Hope is the most reliable sustainer of life. It offers the promise of something good in the future, contributes to resilience, and keeps one going. However, there are circumstances when hope dries up. This book seeks to map out such dark terrain of hopelessness. While it allows for the fact that a modicum of hopelessness might help in reducing infantile omnipotence and curtailing fixation on unrealistic goals, its focus is upon severe and clinically significant shades of hopelessness. The book opens with a broad overview of the nature, developmental origins, and technical implications of hope and hopelessness, and closes with a thoughtful summary, synthesis, and critique of the intervening essays; this summary forges both theoretically and technically significant links between the experiences of helplessness and hopelessness. Sandwiched between these opening and closing commentaries are nine essays which address the ontogenetic trajectory, phenomenological variations, cultural and literary portrayals, and clinical ramifications of sustained hopelessness. Together, these essays provide an opportunity for the readers to enrich their knowledge base, deepen their empathy with patients struggling with despair, and sharpen their therapeutic skills in this painful realm of clinical practice.
"This book fills a lacuna in the psychoanalytic literature that has existed, presumably, because hopelessness is one of the most unbearable feelings human beings endure. Drs Akhtar and O'Neil, together with their outstanding contributors, have met that challenge courageously. With the help of numerous clinical examples, they offer the reader a theoretical, developmental, and technical approach to hopelessness. In addition, the book offers helpful perspectives from literature and cinema illustrating the universality of hopelessness. I found of particular value their insightful discussions about pathological optimism as a defense against hopelessness, the relationship between helplessness and hopelessness, and how frenetic desire can be an expression of hopelessness. Every clinician's library will be enriched by this book."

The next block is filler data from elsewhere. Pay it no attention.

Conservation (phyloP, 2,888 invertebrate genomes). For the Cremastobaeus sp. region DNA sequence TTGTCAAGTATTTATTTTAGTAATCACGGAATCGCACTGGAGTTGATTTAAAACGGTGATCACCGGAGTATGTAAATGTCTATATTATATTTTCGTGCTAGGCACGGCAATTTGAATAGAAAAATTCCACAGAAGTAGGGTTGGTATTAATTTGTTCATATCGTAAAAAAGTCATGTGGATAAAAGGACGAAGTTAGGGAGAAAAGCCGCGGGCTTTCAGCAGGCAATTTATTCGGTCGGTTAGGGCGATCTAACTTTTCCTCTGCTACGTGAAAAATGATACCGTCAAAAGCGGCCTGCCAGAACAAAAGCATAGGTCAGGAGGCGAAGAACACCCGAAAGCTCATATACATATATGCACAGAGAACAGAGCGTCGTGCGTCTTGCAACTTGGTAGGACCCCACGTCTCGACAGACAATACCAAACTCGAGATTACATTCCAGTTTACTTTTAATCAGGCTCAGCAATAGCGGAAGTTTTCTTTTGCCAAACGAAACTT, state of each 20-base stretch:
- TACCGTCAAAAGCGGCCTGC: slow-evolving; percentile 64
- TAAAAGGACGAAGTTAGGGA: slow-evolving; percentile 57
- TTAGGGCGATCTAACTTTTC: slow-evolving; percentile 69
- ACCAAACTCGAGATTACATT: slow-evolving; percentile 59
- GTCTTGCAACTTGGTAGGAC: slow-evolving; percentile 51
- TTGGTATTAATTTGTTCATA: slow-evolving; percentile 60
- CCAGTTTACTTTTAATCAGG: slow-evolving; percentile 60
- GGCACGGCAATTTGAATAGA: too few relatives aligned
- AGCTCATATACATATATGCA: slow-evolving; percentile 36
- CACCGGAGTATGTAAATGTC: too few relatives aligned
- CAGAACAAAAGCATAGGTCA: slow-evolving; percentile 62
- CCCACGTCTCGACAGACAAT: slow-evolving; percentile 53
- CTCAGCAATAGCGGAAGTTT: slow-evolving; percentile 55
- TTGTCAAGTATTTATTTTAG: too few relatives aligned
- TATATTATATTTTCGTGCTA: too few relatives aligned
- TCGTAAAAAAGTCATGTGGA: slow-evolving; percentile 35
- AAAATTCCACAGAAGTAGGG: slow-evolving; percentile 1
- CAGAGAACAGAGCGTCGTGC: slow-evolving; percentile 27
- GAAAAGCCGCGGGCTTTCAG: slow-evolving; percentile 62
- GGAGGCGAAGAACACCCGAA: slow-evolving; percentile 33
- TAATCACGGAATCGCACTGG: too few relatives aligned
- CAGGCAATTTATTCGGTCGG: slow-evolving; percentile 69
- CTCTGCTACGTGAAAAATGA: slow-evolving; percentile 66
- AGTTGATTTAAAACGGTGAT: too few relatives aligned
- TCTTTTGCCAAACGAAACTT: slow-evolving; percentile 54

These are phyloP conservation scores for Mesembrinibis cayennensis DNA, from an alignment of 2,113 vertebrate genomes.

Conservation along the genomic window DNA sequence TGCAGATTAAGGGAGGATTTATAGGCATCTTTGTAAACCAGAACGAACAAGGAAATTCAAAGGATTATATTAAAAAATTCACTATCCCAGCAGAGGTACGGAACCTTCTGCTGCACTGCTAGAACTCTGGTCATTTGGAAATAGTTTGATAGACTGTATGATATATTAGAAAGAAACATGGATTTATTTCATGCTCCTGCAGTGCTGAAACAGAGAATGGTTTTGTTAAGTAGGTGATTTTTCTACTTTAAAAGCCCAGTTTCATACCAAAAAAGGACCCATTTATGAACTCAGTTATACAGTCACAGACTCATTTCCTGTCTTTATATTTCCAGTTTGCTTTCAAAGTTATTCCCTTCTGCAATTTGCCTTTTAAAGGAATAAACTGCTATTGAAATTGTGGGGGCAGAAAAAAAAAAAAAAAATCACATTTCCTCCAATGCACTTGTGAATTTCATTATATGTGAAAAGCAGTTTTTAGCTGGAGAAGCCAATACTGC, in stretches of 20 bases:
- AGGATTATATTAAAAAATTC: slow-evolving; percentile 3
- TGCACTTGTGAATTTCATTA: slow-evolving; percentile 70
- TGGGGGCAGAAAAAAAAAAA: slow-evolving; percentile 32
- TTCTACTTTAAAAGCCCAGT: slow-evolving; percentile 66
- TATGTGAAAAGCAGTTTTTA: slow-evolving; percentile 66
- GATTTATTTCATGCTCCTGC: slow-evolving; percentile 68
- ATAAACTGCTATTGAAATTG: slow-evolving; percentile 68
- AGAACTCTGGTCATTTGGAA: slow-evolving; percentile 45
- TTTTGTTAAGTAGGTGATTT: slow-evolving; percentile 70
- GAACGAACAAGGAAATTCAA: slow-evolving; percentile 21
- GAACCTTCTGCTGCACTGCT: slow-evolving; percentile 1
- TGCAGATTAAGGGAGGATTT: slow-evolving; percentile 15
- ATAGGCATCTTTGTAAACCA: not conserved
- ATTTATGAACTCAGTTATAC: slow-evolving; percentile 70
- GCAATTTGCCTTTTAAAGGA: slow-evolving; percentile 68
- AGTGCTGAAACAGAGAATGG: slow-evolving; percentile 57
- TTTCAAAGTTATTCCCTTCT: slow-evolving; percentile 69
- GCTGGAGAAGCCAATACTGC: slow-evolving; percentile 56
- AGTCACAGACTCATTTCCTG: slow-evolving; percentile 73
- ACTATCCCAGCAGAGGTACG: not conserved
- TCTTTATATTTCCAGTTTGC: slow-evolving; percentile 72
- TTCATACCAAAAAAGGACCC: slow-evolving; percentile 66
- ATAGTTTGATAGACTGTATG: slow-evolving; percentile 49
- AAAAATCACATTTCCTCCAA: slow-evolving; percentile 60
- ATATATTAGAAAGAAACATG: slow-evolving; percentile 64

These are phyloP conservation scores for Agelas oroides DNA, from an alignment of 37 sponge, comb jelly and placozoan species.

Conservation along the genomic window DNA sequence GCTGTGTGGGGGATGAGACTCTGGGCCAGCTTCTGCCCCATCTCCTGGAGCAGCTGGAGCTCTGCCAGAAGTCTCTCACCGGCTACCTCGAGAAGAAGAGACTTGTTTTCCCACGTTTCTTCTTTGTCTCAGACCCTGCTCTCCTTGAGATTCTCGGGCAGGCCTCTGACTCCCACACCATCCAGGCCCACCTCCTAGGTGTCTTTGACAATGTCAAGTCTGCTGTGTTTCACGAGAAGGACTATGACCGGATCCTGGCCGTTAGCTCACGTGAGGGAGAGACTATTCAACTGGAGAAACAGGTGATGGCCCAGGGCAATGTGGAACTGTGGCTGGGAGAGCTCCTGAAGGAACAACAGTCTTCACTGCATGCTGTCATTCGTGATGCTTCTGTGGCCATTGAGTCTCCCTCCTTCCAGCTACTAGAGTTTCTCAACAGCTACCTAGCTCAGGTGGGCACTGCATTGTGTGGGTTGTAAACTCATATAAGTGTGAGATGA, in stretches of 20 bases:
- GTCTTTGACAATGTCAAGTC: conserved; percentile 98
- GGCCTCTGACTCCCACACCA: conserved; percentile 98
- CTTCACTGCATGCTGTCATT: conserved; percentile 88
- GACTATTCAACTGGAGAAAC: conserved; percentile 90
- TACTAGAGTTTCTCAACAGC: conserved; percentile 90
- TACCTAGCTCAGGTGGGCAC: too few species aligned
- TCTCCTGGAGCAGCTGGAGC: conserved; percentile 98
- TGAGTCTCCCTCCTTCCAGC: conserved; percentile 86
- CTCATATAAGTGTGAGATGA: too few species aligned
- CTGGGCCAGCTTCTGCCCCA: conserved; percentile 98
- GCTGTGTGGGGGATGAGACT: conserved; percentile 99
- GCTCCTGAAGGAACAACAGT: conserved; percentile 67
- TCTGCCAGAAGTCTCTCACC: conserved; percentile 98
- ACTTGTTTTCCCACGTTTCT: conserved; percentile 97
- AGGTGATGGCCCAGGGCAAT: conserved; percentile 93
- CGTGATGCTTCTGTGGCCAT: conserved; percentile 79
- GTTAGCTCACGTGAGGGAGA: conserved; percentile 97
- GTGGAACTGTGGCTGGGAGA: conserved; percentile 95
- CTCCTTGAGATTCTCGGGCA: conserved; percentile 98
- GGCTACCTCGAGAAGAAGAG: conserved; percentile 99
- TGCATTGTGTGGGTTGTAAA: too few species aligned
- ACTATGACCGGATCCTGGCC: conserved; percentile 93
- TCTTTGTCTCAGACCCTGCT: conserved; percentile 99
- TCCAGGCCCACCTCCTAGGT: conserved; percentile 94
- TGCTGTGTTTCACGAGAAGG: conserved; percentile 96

-- Axel Hoffer, MD, Training and Supervising Analyst, Boston Psychoanalytic Society and Institute
"Contending with hopelessness can, at times, lead to the creation of improbable and novel life alternatives that only the good fortunes of a depressive position can allow. More often, lasting despair results in psychic collapse or narcissistic retreat into a schizoid cloister of myth, magic, and distorted mentation. Such dark reaches of human experience form the topic of this book. Searching, informative, and moving essays by distinguished contributors shed light on the myriad phenomena associated with hopelessness that pose both clinical and existential challenges for all of us. Reading them greatly enhances therapeutic empathy for despondent and despairing individuals."
-- M. Hossein Etezady, MD, Faculty member, The Psychoanalytic Center of Philadelphia
About the Editors:
Salman Akhtar, MD, was born in India and completed his medical and psychiatric education there. Upon arriving in the USA in 1973, he repeated his psychiatric training at the University of Virginia School of Medicine, and then obtained psychoanalytic training from the Philadelphia Psychoanalytic Institute. Currently, he is Professor of Psychiatry at Jefferson Medical College and a training and supervising analyst at the Psychoanalytic Center of Philadelphia. He has authored, edited or co-edited more than 300 publications including books on psychiatry and psychoanalysis and several collections of poetry. He is also a Scholar-in-Residence at the Inter-Act Theatre Company in Philadelphia. Salman Akhtar received the Sigourney Award in 2012.
Mary Kay O'Neil, a Supervising and Training Analyst of the Canadian Institute of Psychoanalysis, is in private practice in Montreal, Quebec. Currently, she is Associate Director of the Canadian Institute of Psychoanalysis (Quebec, English). She completed her PhD at the University of Toronto, where she was on the staff at the University of Toronto Psychiatric Service and Assistant Professor in the Department of Psychiatry. She is author of The Unsung Psychoanalyst: The Quiet Influence of Ruth Easser and co-editor of Confidentiality: Ethical Perspectives and Clinical Dilemmas. Her research and publications include articles in areas such as depression and young adult development, emotional needs of sole-support mothers and their children, post-analytic contact between analyst and analysand, and psychoanalytic ethics. She has served on psychoanalytic ethics committees at local, national, and international levels; as a reviewer for JAPA, the Canadian Journal of Psychoanalysis; and, currently, on the North American Editorial Board of the International Journal of Psychoanalysis.